There are so many things I could say to someone who asks, ‘Why France?’ There is a lot to enjoy here. There are a number of similarities that give the place a feeling of familiarity, while the differences can be far more subtle than one imagines. Last weekend we visited a pub, run by les Anglais, with a bar and a pool table, live music, a roaring fire and a broad mix of French and English clientele. We played pool. I still have a good eye for it it seems. At the Carrefour supermarket I found a cider too, one that came from a place that sounds a lot like Cornwall. I am told that to the French, Brittany is part of the British Isles, which means they see little difference between the Western Bretons and the Western Britons. Indeed, if you have Cornish then the Breton Dialect will come easier to you than schooldays French, so they say…


Practicing our dialects is much easier after one or two glasses of fizz…

On further (sober) investigation it seems the links run incredibly deep with the region from Cap Sizun-Pointe du Raz in the West to the Pays de Quimperle known as the Cornouaille (Cornwall) of the Three Bays. Cornish Princes arrived in the area from early in the Fifth Century as the Romans were gradually scaling back their empire. Eventually their royal houses would furnish Brettonnais Kings who would battle the Loire Vikings and perhaps even inspire early versions of the Morte D’Arthur? This looks like a rich seam of culture to explore. The two Cornwalls and their linked histories and destinies from pre-medieval to the present day. I have just begun to look at this and already I can see similarities in place names, emblems, flags and language. The Cornish ‘Kernow’ looks very similar to the Breton ‘Kernev’.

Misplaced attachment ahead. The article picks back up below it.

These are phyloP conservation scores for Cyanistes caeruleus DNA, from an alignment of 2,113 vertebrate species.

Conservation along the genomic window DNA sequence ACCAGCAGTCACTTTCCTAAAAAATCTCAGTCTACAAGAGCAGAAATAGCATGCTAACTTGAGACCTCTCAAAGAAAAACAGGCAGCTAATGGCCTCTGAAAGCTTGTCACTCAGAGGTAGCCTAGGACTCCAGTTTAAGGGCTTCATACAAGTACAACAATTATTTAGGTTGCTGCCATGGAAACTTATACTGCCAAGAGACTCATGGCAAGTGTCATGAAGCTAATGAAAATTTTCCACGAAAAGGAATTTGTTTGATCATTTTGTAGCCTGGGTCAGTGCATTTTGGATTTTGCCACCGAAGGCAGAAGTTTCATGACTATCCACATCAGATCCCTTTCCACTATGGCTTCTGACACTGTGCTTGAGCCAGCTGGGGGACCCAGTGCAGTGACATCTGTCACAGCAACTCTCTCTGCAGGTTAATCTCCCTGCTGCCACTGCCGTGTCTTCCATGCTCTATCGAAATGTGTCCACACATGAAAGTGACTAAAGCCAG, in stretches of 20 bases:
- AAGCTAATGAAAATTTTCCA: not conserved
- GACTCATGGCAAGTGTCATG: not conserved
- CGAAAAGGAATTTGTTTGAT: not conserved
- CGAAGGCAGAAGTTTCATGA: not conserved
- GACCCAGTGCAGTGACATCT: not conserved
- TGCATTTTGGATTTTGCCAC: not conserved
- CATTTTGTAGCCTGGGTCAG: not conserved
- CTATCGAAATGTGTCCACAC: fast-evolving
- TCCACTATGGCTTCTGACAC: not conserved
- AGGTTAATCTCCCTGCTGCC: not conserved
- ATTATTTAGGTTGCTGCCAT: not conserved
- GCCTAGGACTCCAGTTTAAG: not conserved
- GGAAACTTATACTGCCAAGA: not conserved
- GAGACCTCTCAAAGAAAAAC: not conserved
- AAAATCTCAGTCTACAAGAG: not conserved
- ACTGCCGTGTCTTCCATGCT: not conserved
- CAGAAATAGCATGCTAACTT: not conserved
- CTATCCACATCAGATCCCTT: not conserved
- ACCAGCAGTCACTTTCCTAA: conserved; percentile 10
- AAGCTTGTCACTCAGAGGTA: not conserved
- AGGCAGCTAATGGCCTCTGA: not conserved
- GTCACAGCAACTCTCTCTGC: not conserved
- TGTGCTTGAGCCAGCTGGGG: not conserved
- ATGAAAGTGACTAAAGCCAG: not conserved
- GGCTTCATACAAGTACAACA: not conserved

I have retrieved my copy of Chretien de Troyes Morte D’Arthur in my enthusiasm…

Celine thinks the Kellow part of our surname would fit that part of France well. We have found a Kellow Farm near Polperro on a previous adventure, so now we have a future adventure in the planning stages.

Here’s a game to play! Pennengoat — France or England? Keriffen? Bissoe? Chyandour? Landrevet? Trobay? St Enoder? Answers on a postcard!




About 14thcenturypoet

Author of Mandorlinfiore, an historical fantasy based on traditional Italian folk tales...
This entry was posted in Uncategorized. Bookmark the permalink.

Leave a Reply

Fill in your details below or click an icon to log in: Logo

You are commenting using your account. Log Out /  Change )

Google photo

You are commenting using your Google account. Log Out /  Change )

Twitter picture

You are commenting using your Twitter account. Log Out /  Change )

Facebook photo

You are commenting using your Facebook account. Log Out /  Change )

Connecting to %s

This site uses Akismet to reduce spam. Learn how your comment data is processed.